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Go Locavore at the 2018 Wild America Nature Festival!

Posted on Jul 9, 2018

Fresh strawberries. BBQ chicken. Mushrooms. Sweet corn. Cherries. Burgers. Black raspberries.

We could keep on listing the amazing locally farmed and wild edible foods that make our summer delicious, but it would take up more space than we have for this article.

Roger Tory Peterson’s Wild America Nature Festival at Panama Rocks on July 28 & 29 will celebrate amazing, locally produced and sourced food and highlight the importance of the environment to our food chain.

One of the highlights of this year’s festival will be a series of programs delivered by Lee Peterson, the younger of Roger Tory Peterson’s two sons. Lee has worked in the world of Natural History his entire life and is the author/illustrator of A Field Guide to Edible Wild Plants of Eastern and Central North America. In addition to speaking about his father’s life and legacy, Lee will lead walks discussing native plants and teach guests how to identify and use edible wild plants. “In this era of the supermarket, few people still take advantage of the great store of edible wild plants available to them.” ~Roger Tory Peterson (from Editor’s Note in Lee’s book). Anyone who knows about the amazing wild edibles in our area knows that they are some of the best food available!

The Local Food Cook-Off at the Wild America Nature Festival, sponsored by Edible Western New York and in collaboration with Chautauqua Institution’s Food Festival, will highlight local, sustainably grown food and the farms that they come from. The Local Food Cook-Off at the Wild America Nature Festival includes six award-winning food vendors:

o Reverie Creamery is a small scale cheese making company and cheese store located in Chautauqua, New York. Reverie is dedicated to using local ingredients and collaborating with a range of local artisans. Their products reflect a meaningful relationship to the land and Western New York’s agricultural heritage through which we connect to, experience, and savor the flavors of our place and region.

o Green Heron Growers, a certified-organic farm which provides nourishing food for family, friends, and community in the Chautauqua County region. The farm produces 100% grass-fed beef, chicken and eggs, shiitake mushrooms, veggies, herbs and fruits.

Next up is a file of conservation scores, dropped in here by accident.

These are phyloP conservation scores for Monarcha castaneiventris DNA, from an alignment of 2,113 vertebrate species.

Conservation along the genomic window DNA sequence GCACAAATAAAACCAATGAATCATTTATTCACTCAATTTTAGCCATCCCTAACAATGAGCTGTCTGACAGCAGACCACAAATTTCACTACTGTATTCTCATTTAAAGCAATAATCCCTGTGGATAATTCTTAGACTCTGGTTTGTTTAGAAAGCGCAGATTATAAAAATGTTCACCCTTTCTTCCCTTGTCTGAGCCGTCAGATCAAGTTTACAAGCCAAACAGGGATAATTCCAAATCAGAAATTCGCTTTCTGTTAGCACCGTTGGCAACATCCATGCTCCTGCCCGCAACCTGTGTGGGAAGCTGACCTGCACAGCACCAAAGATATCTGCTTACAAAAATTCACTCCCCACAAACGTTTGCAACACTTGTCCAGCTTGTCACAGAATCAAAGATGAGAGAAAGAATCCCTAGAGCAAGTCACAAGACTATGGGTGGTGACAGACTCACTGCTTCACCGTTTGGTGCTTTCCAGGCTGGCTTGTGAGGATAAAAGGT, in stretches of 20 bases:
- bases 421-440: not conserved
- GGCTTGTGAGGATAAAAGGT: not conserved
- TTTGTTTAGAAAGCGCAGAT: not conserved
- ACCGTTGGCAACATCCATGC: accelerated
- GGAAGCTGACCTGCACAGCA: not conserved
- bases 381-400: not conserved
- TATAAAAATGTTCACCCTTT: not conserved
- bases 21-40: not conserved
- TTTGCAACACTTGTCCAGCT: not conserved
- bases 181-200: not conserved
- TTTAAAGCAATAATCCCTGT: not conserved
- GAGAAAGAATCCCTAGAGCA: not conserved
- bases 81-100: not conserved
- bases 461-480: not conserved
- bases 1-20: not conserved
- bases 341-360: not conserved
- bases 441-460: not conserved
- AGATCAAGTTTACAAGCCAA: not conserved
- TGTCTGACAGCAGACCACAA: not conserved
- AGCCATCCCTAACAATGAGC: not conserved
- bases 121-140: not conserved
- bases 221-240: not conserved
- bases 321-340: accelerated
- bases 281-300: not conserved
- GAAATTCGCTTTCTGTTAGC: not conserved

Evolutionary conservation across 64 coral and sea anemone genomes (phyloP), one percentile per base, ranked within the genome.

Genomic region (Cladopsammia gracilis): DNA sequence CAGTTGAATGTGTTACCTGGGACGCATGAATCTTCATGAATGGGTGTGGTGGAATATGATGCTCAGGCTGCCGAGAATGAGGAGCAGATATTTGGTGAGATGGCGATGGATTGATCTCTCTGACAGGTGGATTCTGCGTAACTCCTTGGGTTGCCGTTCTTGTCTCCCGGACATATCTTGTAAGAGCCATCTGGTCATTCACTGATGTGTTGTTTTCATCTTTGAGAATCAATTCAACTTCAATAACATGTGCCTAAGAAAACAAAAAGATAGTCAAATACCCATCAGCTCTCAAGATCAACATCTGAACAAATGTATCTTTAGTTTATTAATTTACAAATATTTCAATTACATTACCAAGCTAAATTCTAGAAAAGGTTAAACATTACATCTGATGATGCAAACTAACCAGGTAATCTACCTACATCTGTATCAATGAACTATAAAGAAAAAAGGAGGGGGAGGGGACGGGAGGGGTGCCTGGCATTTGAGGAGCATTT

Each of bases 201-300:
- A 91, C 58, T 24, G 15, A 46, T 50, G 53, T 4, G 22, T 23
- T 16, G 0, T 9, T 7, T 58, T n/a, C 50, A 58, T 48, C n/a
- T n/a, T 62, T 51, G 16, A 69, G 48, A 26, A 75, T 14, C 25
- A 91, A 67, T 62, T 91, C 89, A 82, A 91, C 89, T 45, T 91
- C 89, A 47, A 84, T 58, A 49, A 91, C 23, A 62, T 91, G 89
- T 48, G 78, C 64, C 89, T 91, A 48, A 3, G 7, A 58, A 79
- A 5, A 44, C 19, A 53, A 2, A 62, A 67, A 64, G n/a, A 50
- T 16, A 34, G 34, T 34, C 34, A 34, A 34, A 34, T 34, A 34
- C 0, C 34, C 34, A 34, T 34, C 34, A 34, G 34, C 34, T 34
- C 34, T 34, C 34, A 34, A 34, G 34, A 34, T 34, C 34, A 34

o The White Carrot restaurant in Mayville, has a certain farm fresh approach in its fine contemporary cuisine. They strive to use local ingredients and their dishes tend to change daily with inspiration from what’s harvested fresh.

o Labyrinth Press Company in Jamestown is a place that turns the necessary tasks of procuring sustenance and caffeine into adventure and enjoyment. Their food, coffee, and baked goods are consistent crowd pleasers all year long.

o Superfresh! Organic Cafe (rated the “Best Vegetarian Restaurant in Vermont” by the prestigious Yankee Magazine) uses locally sourced ingredients to make delicious meals that are non-GMO and allergy-friendly. Beyond the food, Superfresh! also holds a serious commitment to supporting sustainable models of production, distribution, waste and recycling – all of their to-go containers are compostable, and any food waste is composted.

o EBC West is known for its five-course, seasonally inspired dinners paired with locally crafted brews. Located in beautiful downtown Fredonia their friendly and knowledgeable staff create a lively, comfortable atmosphere, making EBC West an excellent choice for great food when visiting the Chautauqua region.

In addition to the Local Food Cook-Off, the festival will have a Farmer’s Market where guests can buy fresh fruits, vegetables, cheese, honey, and other products that are grown or produced locally. Participants include Abers Acres, Big Tree Maple, Good Grass Farm, Green Heron Growers, Reverie Creamery, and Toboggan Hill Farm (with potentially more to be added)!

The Local Food Cook-Off and Farmers Market make for a lot of delicious fun, but it is also important for conservation. Although it may not be obvious, there are many connections between nature and our modern diets: All of our crops (and livestock) were selectively bred from once wild ancestors; We are largely dependent on nature to provide services that facilitate food production (precipitation, pollination, etc.); We are very much still at the mercy of nature in the face of climate change and emerging pestilences (most of the varieties of plants and animals that we produce on a large scale are genetically limited); Our agricultural practices (clearing vast tracts of land, the use of chemical fertilizers, pesticides, etc.) are often at odds with nature, and nature is still the ultimate reservoir of our agricultural ingenuity (genetic diversity). By learning more about the local people and farms that produce the food we eat, we develop a stronger sense of place and community. By learning more about the domesticated plants and animals that we cultivate, and those that thrive in the wild on our local landscape, we develop an appreciation for botanical (agricultural) diversity and the broad spectrum of culinary options that it presents.

The first step to helping address many of these food-related concerns is to get to know farmers, shop local, and support and work with farmers in your community. You can start at the Wild America Nature Festival on July 28 & 29!